Iraq Kurds Agree on Independence Vote, Official Says

  • Vote could lead to break-up of OPEC's second-biggest producer
  • Baghdad says unilateral independence is unconstitutional

A peshmerga fighter plants a Kurdish flag near Kirkuk, northern Iraq.

Photographer: Scott Peterson/Getty Images

Iraqi Kurdish leaders plan to hold a referendum on the region’s independence, an official said on Wednesday, in a move that could lead to the break-up of OPEC’s second-biggest oil producer.

Massoud Barzani, president of the semi-autonomous Kurdish Regional Government, and other Kurdish leaders have all agreed to hold the referendum, said Kifah Mahmoud, an adviser at the president’s office.

While they all agreed to hold the referendum, the vote “doesn’t mean independence. It is the decision of the people,” Mahmoud said.

The Kurds, who historically have resisted control by Arab-dominated governments in Baghdad, are independently developing oil reserves they say may total 45 billion barrels -- equivalent to almost a third of the deposits in the rest of Iraq, according to BP Plc data.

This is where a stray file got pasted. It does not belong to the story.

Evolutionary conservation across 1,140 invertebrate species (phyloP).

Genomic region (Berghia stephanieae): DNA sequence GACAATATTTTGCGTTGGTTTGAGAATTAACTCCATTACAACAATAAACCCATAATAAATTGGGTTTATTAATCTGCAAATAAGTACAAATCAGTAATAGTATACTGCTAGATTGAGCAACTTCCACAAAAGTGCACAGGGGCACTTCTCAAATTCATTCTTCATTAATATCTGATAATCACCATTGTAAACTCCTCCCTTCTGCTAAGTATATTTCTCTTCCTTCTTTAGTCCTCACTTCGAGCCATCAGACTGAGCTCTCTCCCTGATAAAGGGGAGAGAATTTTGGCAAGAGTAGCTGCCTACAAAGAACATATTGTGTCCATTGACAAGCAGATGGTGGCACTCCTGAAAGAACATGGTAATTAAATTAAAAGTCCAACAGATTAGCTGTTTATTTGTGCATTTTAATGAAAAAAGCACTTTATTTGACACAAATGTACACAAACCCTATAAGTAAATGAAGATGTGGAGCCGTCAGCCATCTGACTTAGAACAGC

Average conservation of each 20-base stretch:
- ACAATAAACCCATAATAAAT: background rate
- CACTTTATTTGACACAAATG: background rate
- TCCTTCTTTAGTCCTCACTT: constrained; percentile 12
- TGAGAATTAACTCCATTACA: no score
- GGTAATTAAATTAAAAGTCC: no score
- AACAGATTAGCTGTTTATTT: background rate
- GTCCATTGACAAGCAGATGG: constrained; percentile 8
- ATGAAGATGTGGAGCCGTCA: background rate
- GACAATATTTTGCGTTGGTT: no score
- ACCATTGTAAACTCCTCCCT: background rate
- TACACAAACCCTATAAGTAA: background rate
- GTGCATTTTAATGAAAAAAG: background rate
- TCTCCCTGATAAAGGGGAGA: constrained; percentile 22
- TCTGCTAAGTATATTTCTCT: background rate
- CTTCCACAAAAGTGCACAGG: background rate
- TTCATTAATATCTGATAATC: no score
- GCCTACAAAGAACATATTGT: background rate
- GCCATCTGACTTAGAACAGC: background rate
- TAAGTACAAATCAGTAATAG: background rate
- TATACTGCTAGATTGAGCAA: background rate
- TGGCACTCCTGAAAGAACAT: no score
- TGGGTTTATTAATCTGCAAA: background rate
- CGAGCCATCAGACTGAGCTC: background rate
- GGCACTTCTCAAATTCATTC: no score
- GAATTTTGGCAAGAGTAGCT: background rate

Saad Al-Hadithi, a spokesman for Iraqi Prime Minister Haider Al-Abadi, said “any unilateral position from any party without coordination or approval will be against the constitution and illegal.”

The Kurds have been holding back crude produced in their enclave in northern Iraq and exporting it independently since June via a pipeline through Turkey, as they exercise greater control of their own affairs. KRG finances have been eroded by a budget impasse with Baghdad, the collapse in crude prices, and the cost of a war against Islamic State militants.

(Corrects after official retracted reference to the 2016 timeline.)
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